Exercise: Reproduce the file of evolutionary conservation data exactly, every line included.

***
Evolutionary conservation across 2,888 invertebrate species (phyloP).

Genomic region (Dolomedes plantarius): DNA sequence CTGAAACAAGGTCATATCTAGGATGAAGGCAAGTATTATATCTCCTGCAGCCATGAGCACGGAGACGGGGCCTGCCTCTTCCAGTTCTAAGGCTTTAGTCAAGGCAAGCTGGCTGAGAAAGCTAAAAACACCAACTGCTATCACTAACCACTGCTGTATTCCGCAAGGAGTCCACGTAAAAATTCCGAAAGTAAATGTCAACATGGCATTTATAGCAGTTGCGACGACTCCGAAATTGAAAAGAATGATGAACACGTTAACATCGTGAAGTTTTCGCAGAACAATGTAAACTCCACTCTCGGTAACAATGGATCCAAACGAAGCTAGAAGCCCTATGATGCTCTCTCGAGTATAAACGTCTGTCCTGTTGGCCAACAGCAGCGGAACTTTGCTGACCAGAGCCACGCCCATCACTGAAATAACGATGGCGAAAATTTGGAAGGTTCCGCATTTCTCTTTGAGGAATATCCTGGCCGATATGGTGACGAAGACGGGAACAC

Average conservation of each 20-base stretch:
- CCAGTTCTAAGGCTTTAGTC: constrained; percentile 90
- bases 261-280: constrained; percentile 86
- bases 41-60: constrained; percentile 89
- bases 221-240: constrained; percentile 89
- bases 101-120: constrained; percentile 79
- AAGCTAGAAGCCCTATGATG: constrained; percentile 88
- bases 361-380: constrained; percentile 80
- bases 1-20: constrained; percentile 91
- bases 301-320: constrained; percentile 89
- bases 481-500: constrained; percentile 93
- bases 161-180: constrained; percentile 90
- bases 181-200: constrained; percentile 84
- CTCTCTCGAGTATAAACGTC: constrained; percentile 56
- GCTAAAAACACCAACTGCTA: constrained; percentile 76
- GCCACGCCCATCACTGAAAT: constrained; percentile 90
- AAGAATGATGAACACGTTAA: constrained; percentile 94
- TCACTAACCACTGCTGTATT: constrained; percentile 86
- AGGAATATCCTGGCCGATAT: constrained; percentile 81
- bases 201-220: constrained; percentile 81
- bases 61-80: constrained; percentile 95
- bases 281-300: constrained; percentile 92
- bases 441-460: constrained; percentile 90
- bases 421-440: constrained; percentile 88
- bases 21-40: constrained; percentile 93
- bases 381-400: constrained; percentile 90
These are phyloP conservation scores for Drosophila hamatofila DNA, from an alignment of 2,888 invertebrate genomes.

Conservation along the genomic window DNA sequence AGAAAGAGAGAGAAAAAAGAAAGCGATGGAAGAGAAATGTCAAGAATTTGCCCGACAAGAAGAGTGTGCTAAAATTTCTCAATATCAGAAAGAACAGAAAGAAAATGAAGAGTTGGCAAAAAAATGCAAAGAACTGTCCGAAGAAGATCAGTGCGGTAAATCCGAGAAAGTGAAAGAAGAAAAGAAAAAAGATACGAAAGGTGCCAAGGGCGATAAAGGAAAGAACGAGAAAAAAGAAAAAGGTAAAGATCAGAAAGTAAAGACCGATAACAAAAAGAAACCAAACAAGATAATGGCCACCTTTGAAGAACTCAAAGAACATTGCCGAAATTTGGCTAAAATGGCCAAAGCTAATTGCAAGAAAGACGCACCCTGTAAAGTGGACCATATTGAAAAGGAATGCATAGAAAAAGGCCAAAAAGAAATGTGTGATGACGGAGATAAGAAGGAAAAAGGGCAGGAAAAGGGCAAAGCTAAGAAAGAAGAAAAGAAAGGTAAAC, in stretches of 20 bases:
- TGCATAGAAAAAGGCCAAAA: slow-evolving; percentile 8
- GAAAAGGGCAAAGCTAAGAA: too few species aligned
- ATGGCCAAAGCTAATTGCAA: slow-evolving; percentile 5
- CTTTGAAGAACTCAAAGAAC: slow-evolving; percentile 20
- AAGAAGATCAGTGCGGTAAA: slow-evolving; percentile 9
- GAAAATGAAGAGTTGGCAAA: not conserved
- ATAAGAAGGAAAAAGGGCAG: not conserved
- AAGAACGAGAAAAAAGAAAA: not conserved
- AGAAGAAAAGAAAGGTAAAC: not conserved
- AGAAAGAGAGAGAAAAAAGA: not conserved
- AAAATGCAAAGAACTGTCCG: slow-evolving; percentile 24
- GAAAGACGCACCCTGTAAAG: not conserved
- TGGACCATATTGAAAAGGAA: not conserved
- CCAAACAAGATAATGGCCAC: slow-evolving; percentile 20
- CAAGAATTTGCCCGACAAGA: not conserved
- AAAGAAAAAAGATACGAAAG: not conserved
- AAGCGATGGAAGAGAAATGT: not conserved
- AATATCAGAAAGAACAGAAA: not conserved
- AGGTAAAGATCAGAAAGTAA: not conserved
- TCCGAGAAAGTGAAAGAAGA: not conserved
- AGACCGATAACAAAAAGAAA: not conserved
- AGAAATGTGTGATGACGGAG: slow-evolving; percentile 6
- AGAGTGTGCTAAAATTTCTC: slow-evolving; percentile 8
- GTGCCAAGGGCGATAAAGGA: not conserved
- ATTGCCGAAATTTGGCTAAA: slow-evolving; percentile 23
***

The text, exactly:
Evolutionary conservation across 2,888 invertebrate species (phyloP).

Genomic region (Dolomedes plantarius): DNA sequence CTGAAACAAGGTCATATCTAGGATGAAGGCAAGTATTATATCTCCTGCAGCCATGAGCACGGAGACGGGGCCTGCCTCTTCCAGTTCTAAGGCTTTAGTCAAGGCAAGCTGGCTGAGAAAGCTAAAAACACCAACTGCTATCACTAACCACTGCTGTATTCCGCAAGGAGTCCACGTAAAAATTCCGAAAGTAAATGTCAACATGGCATTTATAGCAGTTGCGACGACTCCGAAATTGAAAAGAATGATGAACACGTTAACATCGTGAAGTTTTCGCAGAACAATGTAAACTCCACTCTCGGTAACAATGGATCCAAACGAAGCTAGAAGCCCTATGATGCTCTCTCGAGTATAAACGTCTGTCCTGTTGGCCAACAGCAGCGGAACTTTGCTGACCAGAGCCACGCCCATCACTGAAATAACGATGGCGAAAATTTGGAAGGTTCCGCATTTCTCTTTGAGGAATATCCTGGCCGATATGGTGACGAAGACGGGAACAC

Average conservation of each 20-base stretch:
- CCAGTTCTAAGGCTTTAGTC: constrained; percentile 90
- bases 261-280: constrained; percentile 86
- bases 41-60: constrained; percentile 89
- bases 221-240: constrained; percentile 89
- bases 101-120: constrained; percentile 79
- AAGCTAGAAGCCCTATGATG: constrained; percentile 88
- bases 361-380: constrained; percentile 80
- bases 1-20: constrained; percentile 91
- bases 301-320: constrained; percentile 89
- bases 481-500: constrained; percentile 93
- bases 161-180: constrained; percentile 90
- bases 181-200: constrained; percentile 84
- CTCTCTCGAGTATAAACGTC: constrained; percentile 56
- GCTAAAAACACCAACTGCTA: constrained; percentile 76
- GCCACGCCCATCACTGAAAT: constrained; percentile 90
- AAGAATGATGAACACGTTAA: constrained; percentile 94
- TCACTAACCACTGCTGTATT: constrained; percentile 86
- AGGAATATCCTGGCCGATAT: constrained; percentile 81
- bases 201-220: constrained; percentile 81
- bases 61-80: constrained; percentile 95
- bases 281-300: constrained; percentile 92
- bases 441-460: constrained; percentile 90
- bases 421-440: constrained; percentile 88
- bases 21-40: constrained; percentile 93
- bases 381-400: constrained; percentile 90
These are phyloP conservation scores for Drosophila hamatofila DNA, from an alignment of 2,888 invertebrate genomes.

Conservation along the genomic window DNA sequence AGAAAGAGAGAGAAAAAAGAAAGCGATGGAAGAGAAATGTCAAGAATTTGCCCGACAAGAAGAGTGTGCTAAAATTTCTCAATATCAGAAAGAACAGAAAGAAAATGAAGAGTTGGCAAAAAAATGCAAAGAACTGTCCGAAGAAGATCAGTGCGGTAAATCCGAGAAAGTGAAAGAAGAAAAGAAAAAAGATACGAAAGGTGCCAAGGGCGATAAAGGAAAGAACGAGAAAAAAGAAAAAGGTAAAGATCAGAAAGTAAAGACCGATAACAAAAAGAAACCAAACAAGATAATGGCCACCTTTGAAGAACTCAAAGAACATTGCCGAAATTTGGCTAAAATGGCCAAAGCTAATTGCAAGAAAGACGCACCCTGTAAAGTGGACCATATTGAAAAGGAATGCATAGAAAAAGGCCAAAAAGAAATGTGTGATGACGGAGATAAGAAGGAAAAAGGGCAGGAAAAGGGCAAAGCTAAGAAAGAAGAAAAGAAAGGTAAAC, in stretches of 20 bases:
- TGCATAGAAAAAGGCCAAAA: slow-evolving; percentile 8
- GAAAAGGGCAAAGCTAAGAA: too few species aligned
- ATGGCCAAAGCTAATTGCAA: slow-evolving; percentile 5
- CTTTGAAGAACTCAAAGAAC: slow-evolving; percentile 20
- AAGAAGATCAGTGCGGTAAA: slow-evolving; percentile 9
- GAAAATGAAGAGTTGGCAAA: not conserved
- ATAAGAAGGAAAAAGGGCAG: not conserved
- AAGAACGAGAAAAAAGAAAA: not conserved
- AGAAGAAAAGAAAGGTAAAC: not conserved
- AGAAAGAGAGAGAAAAAAGA: not conserved
- AAAATGCAAAGAACTGTCCG: slow-evolving; percentile 24
- GAAAGACGCACCCTGTAAAG: not conserved
- TGGACCATATTGAAAAGGAA: not conserved
- CCAAACAAGATAATGGCCAC: slow-evolving; percentile 20
- CAAGAATTTGCCCGACAAGA: not conserved
- AAAGAAAAAAGATACGAAAG: not conserved
- AAGCGATGGAAGAGAAATGT: not conserved
- AATATCAGAAAGAACAGAAA: not conserved
- AGGTAAAGATCAGAAAGTAA: not conserved
- TCCGAGAAAGTGAAAGAAGA: not conserved
- AGACCGATAACAAAAAGAAA: not conserved
- AGAAATGTGTGATGACGGAG: slow-evolving; percentile 6
- AGAGTGTGCTAAAATTTCTC: slow-evolving; percentile 8
- GTGCCAAGGGCGATAAAGGA: not conserved
- ATTGCCGAAATTTGGCTAAA: slow-evolving; percentile 23